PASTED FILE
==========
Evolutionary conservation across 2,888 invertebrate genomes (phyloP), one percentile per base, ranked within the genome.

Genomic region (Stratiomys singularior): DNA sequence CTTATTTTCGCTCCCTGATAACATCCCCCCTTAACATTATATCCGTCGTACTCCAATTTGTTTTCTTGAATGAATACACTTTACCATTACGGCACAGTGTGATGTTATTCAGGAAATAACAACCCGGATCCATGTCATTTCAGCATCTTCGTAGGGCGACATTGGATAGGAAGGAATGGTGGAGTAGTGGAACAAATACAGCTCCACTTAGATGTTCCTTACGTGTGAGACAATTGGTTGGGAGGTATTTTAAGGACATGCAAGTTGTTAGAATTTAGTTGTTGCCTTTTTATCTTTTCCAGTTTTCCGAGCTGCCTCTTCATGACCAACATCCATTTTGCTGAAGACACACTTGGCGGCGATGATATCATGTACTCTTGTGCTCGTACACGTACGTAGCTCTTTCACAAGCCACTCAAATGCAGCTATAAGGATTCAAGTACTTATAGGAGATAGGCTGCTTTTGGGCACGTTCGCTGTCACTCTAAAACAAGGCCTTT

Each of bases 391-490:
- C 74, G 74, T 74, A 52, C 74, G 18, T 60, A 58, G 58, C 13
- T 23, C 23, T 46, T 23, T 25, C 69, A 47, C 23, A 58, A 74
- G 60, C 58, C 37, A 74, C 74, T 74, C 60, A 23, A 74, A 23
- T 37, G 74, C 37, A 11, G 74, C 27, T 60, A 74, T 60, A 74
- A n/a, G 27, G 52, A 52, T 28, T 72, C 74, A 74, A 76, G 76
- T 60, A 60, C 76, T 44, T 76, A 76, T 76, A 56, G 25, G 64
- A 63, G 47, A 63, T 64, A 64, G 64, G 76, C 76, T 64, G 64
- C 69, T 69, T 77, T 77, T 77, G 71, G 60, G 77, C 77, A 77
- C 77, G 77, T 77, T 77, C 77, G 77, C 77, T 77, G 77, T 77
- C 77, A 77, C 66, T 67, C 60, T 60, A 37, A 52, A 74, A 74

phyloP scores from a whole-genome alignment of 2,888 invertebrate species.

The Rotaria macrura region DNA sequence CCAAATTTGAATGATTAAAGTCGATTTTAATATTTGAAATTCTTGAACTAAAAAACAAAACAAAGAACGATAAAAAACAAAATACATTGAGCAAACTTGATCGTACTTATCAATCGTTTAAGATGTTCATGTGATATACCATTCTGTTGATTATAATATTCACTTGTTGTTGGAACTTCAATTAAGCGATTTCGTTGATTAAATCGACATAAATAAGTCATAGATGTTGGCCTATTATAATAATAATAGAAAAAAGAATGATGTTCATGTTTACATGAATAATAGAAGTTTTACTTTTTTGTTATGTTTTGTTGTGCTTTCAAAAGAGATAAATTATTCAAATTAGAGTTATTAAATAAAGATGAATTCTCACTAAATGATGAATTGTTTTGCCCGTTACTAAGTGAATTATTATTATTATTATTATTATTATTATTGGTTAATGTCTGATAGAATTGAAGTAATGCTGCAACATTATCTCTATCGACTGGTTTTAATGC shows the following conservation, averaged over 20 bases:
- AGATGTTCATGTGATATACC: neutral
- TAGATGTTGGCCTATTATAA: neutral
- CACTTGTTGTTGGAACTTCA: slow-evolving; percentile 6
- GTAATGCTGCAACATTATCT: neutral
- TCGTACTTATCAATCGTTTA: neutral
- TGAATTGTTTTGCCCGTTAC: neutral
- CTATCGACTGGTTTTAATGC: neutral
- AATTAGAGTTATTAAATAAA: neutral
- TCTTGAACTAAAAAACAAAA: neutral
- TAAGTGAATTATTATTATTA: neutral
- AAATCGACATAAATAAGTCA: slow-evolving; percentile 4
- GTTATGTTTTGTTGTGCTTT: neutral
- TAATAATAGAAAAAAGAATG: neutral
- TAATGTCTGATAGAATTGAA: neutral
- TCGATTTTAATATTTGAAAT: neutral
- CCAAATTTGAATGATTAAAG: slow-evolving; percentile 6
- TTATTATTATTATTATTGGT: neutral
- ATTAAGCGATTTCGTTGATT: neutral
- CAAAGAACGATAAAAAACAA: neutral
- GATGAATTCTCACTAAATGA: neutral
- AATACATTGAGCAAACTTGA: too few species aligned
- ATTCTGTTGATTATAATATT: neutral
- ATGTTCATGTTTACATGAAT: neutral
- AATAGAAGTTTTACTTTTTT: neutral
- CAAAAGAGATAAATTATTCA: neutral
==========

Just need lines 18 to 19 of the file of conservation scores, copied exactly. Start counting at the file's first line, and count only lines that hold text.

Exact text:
- CACTTGTTGTTGGAACTTCA: slow-evolving; percentile 6
- GTAATGCTGCAACATTATCT: neutral